One of the missions for the show is to introduce you to new technology. Every Tech Tuesday, my guest Pamela Muldoon talks about the technology that is all around us and, on the horizon, with a focus on the budding social media scene that is becoming increasingly important in marketing and making your business successful. The goal is to explain the lightning fast changes in real world technology in down-to-earth language that encourages us to embrace the mysterious technology landscape.

This week, Pam and I talked about how teens are moving away from Facebook. In every generation, teens have sought out their own space away from adults. Today's generation is doing so with social networking. As more adults(parents, grandparents) jump onto FB, teens gravitate to other social networking sites.

Here are Pam's take on each one:

Twitter: Teens are increasingly moving to Twitter; faster pace, shorter conversations, usually no parents. Twitter also has Vine: Vine is a video-sharing app. But it’s not just any video-sharing app. It’s designed in a way for you to film short, separate instances so they can be linked together for a total of six seconds. Each short video plays in a continuous loop, and are viewable directly in Twitter’s timeline.

SnapChat: Snapchat is a mobile app you can download to your iPhone or Android smartphone, which you can then use to “chat” with friends through photos, videos and captions. You can sort of think of it to be like texting with pictures or videos. One of the most unique things about Snapchat is the “self-destructing” feature for photos a few seconds after photos have been viewed. When you chat with a friend by sending them a photo, the photo is instantly deleted seconds after it’s been opened by the recipient.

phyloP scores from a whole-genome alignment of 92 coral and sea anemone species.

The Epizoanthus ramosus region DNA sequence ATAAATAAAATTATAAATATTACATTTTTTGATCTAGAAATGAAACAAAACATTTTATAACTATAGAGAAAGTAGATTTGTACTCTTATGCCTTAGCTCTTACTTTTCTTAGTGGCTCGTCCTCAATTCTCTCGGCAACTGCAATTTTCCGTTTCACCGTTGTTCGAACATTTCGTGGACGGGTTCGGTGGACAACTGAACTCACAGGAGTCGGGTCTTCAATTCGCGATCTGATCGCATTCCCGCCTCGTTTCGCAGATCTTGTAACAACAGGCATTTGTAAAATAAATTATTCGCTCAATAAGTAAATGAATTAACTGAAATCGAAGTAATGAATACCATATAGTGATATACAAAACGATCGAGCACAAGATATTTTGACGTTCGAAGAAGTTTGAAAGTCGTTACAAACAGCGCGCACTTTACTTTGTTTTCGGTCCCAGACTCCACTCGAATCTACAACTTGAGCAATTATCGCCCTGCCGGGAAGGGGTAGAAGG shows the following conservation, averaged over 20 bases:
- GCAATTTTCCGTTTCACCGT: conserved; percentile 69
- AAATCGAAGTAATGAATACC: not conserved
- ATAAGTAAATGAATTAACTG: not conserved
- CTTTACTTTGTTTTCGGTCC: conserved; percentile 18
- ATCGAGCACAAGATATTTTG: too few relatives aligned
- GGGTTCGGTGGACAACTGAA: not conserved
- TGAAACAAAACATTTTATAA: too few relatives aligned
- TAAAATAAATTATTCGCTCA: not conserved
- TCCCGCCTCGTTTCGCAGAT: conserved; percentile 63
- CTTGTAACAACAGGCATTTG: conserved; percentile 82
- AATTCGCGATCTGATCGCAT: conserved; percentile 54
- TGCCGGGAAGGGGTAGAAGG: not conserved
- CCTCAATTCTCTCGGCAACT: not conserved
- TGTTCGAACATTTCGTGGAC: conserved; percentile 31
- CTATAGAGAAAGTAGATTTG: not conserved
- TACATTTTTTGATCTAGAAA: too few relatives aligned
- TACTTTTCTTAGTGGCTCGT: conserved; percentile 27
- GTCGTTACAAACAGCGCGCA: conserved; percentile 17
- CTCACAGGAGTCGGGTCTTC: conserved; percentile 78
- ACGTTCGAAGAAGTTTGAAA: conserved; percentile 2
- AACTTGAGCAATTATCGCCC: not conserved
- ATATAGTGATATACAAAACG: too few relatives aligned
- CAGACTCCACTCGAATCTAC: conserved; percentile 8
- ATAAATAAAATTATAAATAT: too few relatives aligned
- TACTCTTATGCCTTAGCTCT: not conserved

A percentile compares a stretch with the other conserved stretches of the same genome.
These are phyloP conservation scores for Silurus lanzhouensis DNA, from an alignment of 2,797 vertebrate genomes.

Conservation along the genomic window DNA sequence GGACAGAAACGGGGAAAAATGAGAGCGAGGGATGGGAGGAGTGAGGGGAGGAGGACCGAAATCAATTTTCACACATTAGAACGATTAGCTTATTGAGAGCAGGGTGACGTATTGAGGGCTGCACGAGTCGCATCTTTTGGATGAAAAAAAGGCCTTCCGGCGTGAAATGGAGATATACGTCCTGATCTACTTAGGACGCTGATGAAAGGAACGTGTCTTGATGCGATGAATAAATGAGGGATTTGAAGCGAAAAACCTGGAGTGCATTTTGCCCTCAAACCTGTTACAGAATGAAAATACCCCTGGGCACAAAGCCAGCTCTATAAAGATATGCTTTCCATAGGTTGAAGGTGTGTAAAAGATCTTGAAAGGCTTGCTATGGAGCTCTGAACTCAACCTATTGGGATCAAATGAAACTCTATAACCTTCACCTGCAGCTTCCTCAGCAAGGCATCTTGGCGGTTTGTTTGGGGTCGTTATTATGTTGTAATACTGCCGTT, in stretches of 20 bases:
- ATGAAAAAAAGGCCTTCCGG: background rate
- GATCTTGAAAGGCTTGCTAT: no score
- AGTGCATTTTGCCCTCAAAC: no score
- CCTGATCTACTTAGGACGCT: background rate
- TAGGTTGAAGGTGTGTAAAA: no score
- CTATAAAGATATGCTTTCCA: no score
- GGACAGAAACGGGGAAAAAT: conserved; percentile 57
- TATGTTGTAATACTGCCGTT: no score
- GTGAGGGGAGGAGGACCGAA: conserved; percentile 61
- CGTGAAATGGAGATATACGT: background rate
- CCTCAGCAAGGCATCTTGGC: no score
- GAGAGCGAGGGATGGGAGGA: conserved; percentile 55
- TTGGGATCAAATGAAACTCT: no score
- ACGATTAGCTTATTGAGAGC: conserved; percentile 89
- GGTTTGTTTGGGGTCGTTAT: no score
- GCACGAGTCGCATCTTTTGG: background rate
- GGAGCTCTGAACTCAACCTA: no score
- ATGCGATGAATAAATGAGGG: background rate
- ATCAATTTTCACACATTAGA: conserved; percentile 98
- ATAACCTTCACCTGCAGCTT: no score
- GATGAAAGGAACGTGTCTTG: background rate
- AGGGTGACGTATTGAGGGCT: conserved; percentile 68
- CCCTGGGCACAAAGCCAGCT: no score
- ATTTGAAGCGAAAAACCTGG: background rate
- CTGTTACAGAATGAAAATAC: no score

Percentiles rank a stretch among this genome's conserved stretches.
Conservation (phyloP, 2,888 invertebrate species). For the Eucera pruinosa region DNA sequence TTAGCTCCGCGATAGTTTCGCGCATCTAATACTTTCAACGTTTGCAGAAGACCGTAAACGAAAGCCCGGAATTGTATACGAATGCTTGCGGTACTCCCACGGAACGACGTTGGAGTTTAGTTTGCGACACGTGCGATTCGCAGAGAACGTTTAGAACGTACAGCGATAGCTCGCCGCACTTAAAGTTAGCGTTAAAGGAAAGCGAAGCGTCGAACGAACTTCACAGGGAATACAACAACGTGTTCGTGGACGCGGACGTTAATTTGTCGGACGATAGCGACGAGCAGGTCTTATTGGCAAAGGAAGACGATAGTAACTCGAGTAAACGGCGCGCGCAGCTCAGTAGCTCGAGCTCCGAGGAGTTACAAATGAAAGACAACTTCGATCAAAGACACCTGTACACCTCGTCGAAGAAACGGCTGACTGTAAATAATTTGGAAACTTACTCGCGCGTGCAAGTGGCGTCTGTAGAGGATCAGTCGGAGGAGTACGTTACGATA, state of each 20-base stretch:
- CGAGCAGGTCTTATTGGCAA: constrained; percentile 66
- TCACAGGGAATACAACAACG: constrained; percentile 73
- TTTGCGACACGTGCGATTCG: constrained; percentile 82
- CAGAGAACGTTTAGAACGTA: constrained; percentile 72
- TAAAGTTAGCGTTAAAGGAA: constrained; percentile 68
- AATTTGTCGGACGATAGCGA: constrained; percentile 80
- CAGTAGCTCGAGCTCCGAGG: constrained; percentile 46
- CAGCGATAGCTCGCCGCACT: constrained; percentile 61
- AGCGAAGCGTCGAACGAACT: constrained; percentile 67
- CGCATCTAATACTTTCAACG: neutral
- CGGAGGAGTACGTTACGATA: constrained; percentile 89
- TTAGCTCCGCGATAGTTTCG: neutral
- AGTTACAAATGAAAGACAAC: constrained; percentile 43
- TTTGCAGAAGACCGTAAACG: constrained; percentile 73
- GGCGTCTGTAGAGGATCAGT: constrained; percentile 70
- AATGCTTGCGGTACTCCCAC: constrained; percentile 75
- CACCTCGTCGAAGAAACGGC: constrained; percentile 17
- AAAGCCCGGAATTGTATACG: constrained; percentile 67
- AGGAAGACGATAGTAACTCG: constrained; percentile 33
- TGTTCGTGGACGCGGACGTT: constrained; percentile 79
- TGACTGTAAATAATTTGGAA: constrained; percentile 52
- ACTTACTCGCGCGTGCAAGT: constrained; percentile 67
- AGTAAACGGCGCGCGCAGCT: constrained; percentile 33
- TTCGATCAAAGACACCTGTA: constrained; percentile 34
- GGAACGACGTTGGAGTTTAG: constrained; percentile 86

Ask.FM: Similar to FB but popular with teens due to the anonymity factor; you can post comments or follow others anonymously; Latvian based company; only 60 million users; Linked to a recent suicide in England due to cyberbullying

Kik: Kik is a cross-platform smartphone application for instant messaging. It’s similar to text messaging, however a user needs to download the app first before using it. The biggest downside to using Kik is that you need to be connected to WiFi in order to use it. Most people use Kik as an alternative to email or text messaging, often as a way to avoid expensive data charges or avoid going any text limits. And if a bunch of your friends are already using it, it may be worth joining as well.

Pheed: Pheed is a new social media platform that lets you share text, photos, videos and audio. Propelled by teenage users, Pheed topped the App Store's social networking category in late February. Though the company says the app is not just for teens, the user base is 81% between age 14 and 25.

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Pamela Muldoon

Each week, we talk with Pamela Muldoon, the Social Media & Content Strategist for Globe Education Network. She oversees the social media and content strategy for all brands under this network: Globe University, Minnesota School of Business, Broadview University, Minnesota School of Cosmetology and IPR (Institute of Production & Recording).

She is also principal of Next Stage Media Group, a content marketing consultancy for business, with a specialty in audio content strategies and host of Content Marketing 360, an online radio show (or podcast) where she interviews top marketing professionals from around the globe.